Access to mental health services for Colorado youth continued to expand during the pandemic through school-based health centers and telehealth 


Boram Kim


Last year, Colorado declared a youth mental health state of emergency after record numbers of kids and youth in mental health crises were reported across the pediatric health system. According to the Healthy Kids Colorado Survey, 40% of public middle and high school respondents had experienced feelings of depression in 2021. The Children’s Hospital Colorado said just 22% of youth with severe mental health impairment received the care they need. 


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The American Rescue Plan Act provided federal funding to expand home and community-based services (HCBS) under Medicaid through state initiatives focused on addressing the national youth behavioral and mental health crisis.

In response, Gov. Jared Polis signed into law a bipartisan bill devoted to expanding access to HCBS in June and by October, the I Matter program was established. The $9 million statewide program provides anyone 18 years or younger with up to 6 free telehealth sessions in which a licensed therapist provides counseling sessions on a range of mental health issues including substance use disorder. Children 12 and younger need the consent of a parent or legal guardian to receive care. 

The Colorado Behavioral Health Administration, which administers the program, said it has served more than 3,300 children from 55 counties utilizing over 180 licensed therapists to administer almost 11,000 virtual sessions through July of this year. Some 1,800 of those children received 3 or more free therapy sessions in that time. The average cost to the state is $144 per session.

Children of all age groups have sought help through I Matter, with the program having served about 1,200 children younger than 12 years old, 950 users between the ages of 12 and 14, and 1,200 users between the ages of 15 and 18. The program has served about 1,900 girls, about 1,300 boys, and 178 children who identify as non-binary.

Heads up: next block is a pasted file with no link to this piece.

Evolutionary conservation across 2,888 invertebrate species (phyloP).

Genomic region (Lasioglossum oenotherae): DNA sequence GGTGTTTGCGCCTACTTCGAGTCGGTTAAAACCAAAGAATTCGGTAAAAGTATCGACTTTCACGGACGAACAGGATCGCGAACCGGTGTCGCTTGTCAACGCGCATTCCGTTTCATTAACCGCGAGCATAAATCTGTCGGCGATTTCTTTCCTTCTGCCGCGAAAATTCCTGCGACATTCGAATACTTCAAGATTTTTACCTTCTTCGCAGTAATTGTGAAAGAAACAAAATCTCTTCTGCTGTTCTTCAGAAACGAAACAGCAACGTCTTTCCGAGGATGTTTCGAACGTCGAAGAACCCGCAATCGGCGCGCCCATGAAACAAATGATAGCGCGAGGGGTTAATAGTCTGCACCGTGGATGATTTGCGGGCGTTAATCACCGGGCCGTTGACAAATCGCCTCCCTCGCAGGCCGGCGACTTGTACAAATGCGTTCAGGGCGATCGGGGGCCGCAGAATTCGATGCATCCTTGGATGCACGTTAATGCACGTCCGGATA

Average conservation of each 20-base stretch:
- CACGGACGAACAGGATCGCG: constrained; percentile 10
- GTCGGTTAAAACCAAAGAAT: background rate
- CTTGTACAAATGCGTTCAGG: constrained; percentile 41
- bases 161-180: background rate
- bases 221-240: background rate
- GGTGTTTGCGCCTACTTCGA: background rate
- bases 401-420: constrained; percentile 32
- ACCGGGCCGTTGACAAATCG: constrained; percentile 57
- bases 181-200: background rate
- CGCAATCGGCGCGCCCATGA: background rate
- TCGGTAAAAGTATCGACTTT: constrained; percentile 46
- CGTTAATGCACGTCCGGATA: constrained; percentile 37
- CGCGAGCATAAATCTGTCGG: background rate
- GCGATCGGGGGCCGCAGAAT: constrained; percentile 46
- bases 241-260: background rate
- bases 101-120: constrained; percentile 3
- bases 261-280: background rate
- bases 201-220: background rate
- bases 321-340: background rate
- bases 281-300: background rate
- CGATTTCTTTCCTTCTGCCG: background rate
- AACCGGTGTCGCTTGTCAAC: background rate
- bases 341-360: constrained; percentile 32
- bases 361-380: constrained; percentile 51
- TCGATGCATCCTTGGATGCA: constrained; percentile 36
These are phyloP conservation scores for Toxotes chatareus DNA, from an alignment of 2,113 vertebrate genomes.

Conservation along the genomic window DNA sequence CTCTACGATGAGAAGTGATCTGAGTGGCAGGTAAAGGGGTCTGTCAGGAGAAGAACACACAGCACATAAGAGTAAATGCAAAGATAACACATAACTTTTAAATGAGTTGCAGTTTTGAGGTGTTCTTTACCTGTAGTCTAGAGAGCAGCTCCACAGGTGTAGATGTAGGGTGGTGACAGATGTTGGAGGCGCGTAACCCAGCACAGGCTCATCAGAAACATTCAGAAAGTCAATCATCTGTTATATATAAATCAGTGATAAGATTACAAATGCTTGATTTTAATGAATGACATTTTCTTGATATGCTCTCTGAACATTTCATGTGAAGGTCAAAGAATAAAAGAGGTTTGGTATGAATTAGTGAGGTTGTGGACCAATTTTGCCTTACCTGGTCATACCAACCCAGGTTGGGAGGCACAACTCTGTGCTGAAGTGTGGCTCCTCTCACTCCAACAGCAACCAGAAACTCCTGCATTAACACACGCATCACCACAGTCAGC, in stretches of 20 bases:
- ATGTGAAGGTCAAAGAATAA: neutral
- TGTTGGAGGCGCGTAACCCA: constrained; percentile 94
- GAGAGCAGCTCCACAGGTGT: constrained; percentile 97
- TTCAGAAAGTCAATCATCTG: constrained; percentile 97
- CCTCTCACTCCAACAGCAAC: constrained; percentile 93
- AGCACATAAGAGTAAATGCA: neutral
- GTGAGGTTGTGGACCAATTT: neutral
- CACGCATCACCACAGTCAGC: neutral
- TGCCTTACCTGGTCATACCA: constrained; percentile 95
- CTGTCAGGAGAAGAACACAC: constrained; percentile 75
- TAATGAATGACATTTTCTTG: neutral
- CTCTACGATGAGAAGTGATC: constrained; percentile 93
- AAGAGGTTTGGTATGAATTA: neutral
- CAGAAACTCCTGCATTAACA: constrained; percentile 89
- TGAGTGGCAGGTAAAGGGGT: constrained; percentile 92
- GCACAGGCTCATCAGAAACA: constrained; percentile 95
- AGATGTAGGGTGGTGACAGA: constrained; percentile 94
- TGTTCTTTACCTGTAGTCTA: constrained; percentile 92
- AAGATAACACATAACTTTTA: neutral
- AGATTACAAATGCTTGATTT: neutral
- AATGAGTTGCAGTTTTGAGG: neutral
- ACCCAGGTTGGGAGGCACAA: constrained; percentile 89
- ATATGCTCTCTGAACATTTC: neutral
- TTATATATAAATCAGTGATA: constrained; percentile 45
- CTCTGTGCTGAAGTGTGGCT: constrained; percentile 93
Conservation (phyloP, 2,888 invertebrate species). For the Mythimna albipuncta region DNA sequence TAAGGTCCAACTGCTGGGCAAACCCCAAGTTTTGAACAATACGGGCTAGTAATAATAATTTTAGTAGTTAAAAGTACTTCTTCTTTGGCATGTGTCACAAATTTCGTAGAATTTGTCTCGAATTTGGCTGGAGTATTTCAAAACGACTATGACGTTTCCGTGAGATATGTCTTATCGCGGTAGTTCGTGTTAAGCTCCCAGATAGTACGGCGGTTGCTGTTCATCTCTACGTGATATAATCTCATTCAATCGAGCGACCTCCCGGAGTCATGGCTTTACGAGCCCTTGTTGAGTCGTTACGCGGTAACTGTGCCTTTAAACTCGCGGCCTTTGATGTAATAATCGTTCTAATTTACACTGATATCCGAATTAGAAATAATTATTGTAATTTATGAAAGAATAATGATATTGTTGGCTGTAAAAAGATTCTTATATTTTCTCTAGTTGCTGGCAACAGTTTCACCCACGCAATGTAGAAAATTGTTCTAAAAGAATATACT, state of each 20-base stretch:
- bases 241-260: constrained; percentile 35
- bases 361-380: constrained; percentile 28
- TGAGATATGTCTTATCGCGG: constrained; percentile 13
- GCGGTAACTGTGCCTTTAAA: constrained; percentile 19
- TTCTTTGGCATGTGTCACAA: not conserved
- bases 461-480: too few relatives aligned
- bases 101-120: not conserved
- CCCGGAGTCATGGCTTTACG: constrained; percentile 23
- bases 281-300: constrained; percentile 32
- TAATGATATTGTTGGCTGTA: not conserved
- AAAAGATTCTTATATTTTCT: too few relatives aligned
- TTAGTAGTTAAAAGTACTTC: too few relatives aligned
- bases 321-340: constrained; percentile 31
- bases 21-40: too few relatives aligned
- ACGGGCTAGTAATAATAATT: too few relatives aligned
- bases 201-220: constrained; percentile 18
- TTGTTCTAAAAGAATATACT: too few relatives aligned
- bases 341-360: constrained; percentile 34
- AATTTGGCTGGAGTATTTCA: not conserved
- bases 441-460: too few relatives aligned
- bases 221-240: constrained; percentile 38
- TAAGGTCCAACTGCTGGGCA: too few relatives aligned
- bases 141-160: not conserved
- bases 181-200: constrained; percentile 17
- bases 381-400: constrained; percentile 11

Meanwhile AccessCare, the telehealth subsidiary of Colorado Access, said its Virtual Care Collaboration and Integration (VCCI) program saw an increase in need and delivery of services in 2021 with more than 1,300 sessions. 

“[VCCI is] really designed to increase access to behavioral health in the primary care setting,” said George Roupas, Senior Manager of the telehealth program at Access Care. “We work and partner with primary care providers that work with Colorado Access to increase their access to behavioral health by providing them with a virtual behavioral health team that can assist [patients] with behavioral issues right in the primary care setting.”

In 2020, VCCI partnered with Kids First Health Care, a network of community and school-based health clinics in Adams County, to offer students virtual therapy. 

The partnership allows school-based health centers to coordinate physical health care with behavioral health care. Through the program, a student first meets with a physical health provider to identify any physical health needs and discuss needs and options for mental health services. 

From there, physical and behavioral health care are integrated to provide a more holistic model of care. Specific conditions that require both physical and mental health treatment, like in the case of an eating disorder, especially benefit from this approach.

“The VCCI program emphasizes collaborative and team-based care. It’s a brief intervention, short term treatment program,” Roupas said. “Generally we have our virtual psychiatrists and counselors see patients for 6 to 8 sessions for things like psychiatric evaluations, diagnostic assessments, medication management, psych evaluation, and short term counseling.

All of our staff is accredited by Triple P America. It’s called the Positive Parenting Program, an evidence-based parent coaching training program that focuses on working with parents surrounding behavioral modification and skill building with children ages 0 to 12.”

VCCI is now fully integrated into 27 primary practice sites throughout metro Denver.

Program administrators said while more work needs to be done to address language, cultural, and legal consent barriers to providing care, they are focused on building out the program’s capacity and improving its equity. 

Colorado Access and AccessCare said they intend to collaboratively expand these efforts to meet the growing need and increase access to care throughout Adams, Arapahoe, Broomfield, Clear Creek, Denver, Douglas, Gilpin, and Jefferson counties.